Russia’s invasion of Ukraine: Players united in calls for peace – updated with governing bodies’ statement, Svitolina latest, official calls for Medvedev ban

Russia’s attack on Ukraine has shocked the tennis world, with Elina Svitolina among those expressing their fears and concern, while players from Russia and Ukraine continue to call for the war to stop

The Yastremska sisters The Yastremska sisters (photo from Dayana Yastresmka on Twitter)

Their world will never be the same again. There will still be victories, defeats, perhaps even some upset line judges, coaches or journalists; but Ukraine’s tennis players have seen their lives turned upside down with the Russian invasion of their country and the ongoing siege of the capital, Kyiv.

Iga Swiatek‘s trembling voice after her victory in Doha on Saturday as she spoke of her shock at the atrocities so close to her homeland, Poland, illustrated the horror felt by the world of tennis, the most globalised individual sport on the planet.

Ukrainians now find themselves facing heartbreakingly tough decisions, just like 21-year-old Dayana Yastremska. The current world No 120, who was with her family at home in Odessa, Ukraine, finally left the country at her parents’ request, fleeing by boat with her younger sister on Friday 25 February. She later posted an emotional message on Instagram and detailed her sleepless nights to L’Equipe on Saturday evening.

“After spending two nights in the underground parking ,my parents made a decision at any cost to send me and my little sister out of Ukraine! Mom,Dad ,we love you very much, take care of yourself!!! I love you my country! Ukrainians take care of your lives.”

Yastremska explained that she had arrived safely in France with her little sister, after four nights of almost no sleep and worry. “Our father told my sister and me: ‘Build a new life and always stay together. And remember that, whatever happens, Ukraine is your motherland.’ I burst into tears.”

Yastremska has received a wild card for the Lyon tournament, where she will face Ana Bogdan in the first round on Tuesday. The Yastremska sisters will play doubles together in Lyon on Monday, which is bound to be an emotional occasion.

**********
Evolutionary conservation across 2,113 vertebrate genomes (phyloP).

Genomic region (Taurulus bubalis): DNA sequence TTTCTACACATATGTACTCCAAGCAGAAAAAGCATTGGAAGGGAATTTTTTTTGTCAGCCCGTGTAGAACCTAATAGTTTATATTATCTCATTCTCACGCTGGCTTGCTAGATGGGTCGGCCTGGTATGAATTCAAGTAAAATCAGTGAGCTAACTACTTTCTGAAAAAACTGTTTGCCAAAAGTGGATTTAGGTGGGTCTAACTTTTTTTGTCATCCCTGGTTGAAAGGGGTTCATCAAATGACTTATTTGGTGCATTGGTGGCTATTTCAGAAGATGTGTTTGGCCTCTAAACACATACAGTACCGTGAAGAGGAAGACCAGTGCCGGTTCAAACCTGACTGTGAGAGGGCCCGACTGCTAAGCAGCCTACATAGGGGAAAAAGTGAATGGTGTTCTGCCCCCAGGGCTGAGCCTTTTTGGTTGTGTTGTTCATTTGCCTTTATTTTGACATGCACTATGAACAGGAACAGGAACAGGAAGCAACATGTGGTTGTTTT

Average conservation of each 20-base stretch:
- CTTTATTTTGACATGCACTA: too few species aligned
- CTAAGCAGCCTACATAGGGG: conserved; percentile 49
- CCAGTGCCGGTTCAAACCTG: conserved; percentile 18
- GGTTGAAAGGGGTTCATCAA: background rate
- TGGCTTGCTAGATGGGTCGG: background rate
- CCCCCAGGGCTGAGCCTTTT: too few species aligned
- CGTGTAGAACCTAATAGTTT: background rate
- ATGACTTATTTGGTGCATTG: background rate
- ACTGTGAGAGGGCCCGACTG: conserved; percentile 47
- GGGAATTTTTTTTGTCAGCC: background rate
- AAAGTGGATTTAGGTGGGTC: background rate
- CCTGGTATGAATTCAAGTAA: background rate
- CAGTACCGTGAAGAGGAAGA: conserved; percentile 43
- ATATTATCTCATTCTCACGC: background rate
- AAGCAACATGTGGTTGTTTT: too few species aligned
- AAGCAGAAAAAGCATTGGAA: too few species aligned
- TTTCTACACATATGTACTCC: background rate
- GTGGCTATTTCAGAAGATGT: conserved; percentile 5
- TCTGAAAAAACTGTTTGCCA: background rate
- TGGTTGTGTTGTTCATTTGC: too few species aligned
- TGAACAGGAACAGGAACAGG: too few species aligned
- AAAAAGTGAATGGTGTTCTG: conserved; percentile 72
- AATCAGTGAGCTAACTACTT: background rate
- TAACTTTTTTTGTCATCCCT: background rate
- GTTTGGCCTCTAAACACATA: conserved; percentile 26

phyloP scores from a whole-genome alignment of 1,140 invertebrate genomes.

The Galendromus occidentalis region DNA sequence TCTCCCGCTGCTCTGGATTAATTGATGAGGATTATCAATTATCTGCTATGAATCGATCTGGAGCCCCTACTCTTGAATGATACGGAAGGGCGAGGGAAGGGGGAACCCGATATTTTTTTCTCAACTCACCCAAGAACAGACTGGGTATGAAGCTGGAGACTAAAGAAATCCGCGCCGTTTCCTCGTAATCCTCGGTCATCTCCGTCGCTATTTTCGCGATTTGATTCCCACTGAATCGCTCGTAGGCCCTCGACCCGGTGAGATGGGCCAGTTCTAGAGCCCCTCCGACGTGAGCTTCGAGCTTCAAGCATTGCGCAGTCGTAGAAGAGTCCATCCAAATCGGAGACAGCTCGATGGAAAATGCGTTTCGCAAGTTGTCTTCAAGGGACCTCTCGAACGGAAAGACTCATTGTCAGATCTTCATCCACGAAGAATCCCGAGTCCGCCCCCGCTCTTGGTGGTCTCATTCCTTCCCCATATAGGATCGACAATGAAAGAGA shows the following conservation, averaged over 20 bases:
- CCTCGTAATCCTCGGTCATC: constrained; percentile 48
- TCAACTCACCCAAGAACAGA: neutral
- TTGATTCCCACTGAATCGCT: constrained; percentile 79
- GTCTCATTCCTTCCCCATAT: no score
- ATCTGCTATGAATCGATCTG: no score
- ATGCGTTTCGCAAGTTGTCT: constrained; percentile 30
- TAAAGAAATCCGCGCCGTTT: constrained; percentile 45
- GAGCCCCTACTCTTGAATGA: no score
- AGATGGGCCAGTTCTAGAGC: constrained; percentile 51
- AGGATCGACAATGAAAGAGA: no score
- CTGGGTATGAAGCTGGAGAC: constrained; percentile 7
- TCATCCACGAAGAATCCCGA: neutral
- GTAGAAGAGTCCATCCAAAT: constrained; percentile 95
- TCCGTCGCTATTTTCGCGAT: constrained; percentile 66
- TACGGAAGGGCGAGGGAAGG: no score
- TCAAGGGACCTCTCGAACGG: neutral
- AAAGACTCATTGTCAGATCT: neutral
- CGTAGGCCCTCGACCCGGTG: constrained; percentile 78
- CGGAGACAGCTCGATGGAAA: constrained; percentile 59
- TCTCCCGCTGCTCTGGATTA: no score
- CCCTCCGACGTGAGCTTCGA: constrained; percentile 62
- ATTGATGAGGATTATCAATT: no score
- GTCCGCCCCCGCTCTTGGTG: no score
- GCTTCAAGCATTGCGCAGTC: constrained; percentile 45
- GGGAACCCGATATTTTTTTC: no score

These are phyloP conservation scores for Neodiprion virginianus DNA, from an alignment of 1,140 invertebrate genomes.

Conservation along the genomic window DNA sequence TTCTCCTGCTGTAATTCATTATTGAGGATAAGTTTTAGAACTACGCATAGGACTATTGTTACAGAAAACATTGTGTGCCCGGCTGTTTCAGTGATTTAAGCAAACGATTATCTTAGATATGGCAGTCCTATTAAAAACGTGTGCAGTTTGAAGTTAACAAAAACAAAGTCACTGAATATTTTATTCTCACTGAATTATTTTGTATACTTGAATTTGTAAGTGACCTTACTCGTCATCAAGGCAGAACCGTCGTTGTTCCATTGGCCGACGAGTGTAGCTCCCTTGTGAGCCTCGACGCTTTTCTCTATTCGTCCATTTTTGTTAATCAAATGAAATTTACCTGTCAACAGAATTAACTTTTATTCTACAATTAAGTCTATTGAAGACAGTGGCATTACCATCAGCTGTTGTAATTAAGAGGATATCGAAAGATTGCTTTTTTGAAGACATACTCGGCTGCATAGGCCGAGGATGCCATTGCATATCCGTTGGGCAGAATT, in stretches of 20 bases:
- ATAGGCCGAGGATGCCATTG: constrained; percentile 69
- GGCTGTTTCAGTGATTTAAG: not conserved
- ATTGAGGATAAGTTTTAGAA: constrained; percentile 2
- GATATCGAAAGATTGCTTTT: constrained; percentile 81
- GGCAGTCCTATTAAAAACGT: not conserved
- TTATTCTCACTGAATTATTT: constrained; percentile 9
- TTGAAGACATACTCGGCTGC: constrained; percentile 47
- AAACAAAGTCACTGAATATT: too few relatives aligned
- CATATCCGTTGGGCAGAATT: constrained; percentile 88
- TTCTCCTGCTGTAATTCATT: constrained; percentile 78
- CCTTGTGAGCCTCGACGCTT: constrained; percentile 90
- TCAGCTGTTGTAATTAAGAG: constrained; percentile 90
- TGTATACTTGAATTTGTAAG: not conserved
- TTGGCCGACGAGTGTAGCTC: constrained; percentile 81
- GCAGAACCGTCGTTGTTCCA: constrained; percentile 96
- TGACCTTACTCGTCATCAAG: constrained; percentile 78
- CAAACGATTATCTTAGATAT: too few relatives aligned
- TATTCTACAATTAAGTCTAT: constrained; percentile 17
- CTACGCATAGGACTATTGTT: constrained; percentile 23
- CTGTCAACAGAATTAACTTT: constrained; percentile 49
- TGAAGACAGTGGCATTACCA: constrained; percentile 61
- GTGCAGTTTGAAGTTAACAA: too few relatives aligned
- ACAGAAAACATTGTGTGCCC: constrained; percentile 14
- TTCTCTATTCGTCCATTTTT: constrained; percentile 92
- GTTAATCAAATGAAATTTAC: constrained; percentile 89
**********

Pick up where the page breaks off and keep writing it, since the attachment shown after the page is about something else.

Svitolina devastated, Stakhovsky takes up arms

Recently retired Sergiy Stakhovsky, 36, a former Top 50 player and still 240th on the ATP rankings, has hung up his racquets but says he will now be in action on the battlefield. In an interview with Sky Sports, the Ukrainian revealed that he had joined the army to defend his homeland against the Russians, despite lacking military experience. Tearfully, Stakhovsky gave more details about his decision.

“The army opened up the reserves and everybody who is willing to fight, to come in and collect the weapons and be part of the territorial resistance.

“There’s plenty of people in them. I’ve actually signed up for the reserves last week on Saturday. I just didn’t have enough documents to sign the contract.

“Now they cancelled that procedure and basically everybody who is motivated enough can join.”

In a message on social media on Monday, Stakhovsky also thanked all those players who have been wishing him support since his announcement.

Stakhovsky is unlikely to be the only tennis player caught up in the crisis. Other famous Ukrainian sportsmen have also announced that they are going to the front, such as boxer Vitali Klitschko, who has become a prominent politician and mayor of Kyiv. Alex Dolgopolov, also a young retiree, is filling his Twitter account with real-time news and patriotic messages. Ukraine has 14 men in the top 1000 in the world, although none in the top 200.

The women’s game is much richer, with seven players in the top 150 on the WTA Tour and one flag bearer of international renown. Elina Svitolina, the world No 15, also spoke out, first on social networks and then in an interview with Sky Sports. The 27-year-old is very worried about her family and friends.

I’m really praying every single minute for my family, for my friends, for all people in Ukraine and around the world for safety, for peace

Elina Svitolina

“I’m shocked at this terrible nightmare,” Svitolina told Sky Sports News. “I’m really praying every single minute for my family, for my friends, for all people in Ukraine and around the world for safety, for peace.

“Considering what people are going through in Ukraine and what my family are going through while being in Ukraine and friends, I try to keep in contact with them to see what’s happening there.

“I’m very safe compared to them. To be honest with you, I’m only thinking about them and for me, it’s a very stressful time because I cannot do anything. I cannot really help them. I wish I could help them. It’s extremely tough mentally for me. I cannot imagine what they are going through. I’m just praying.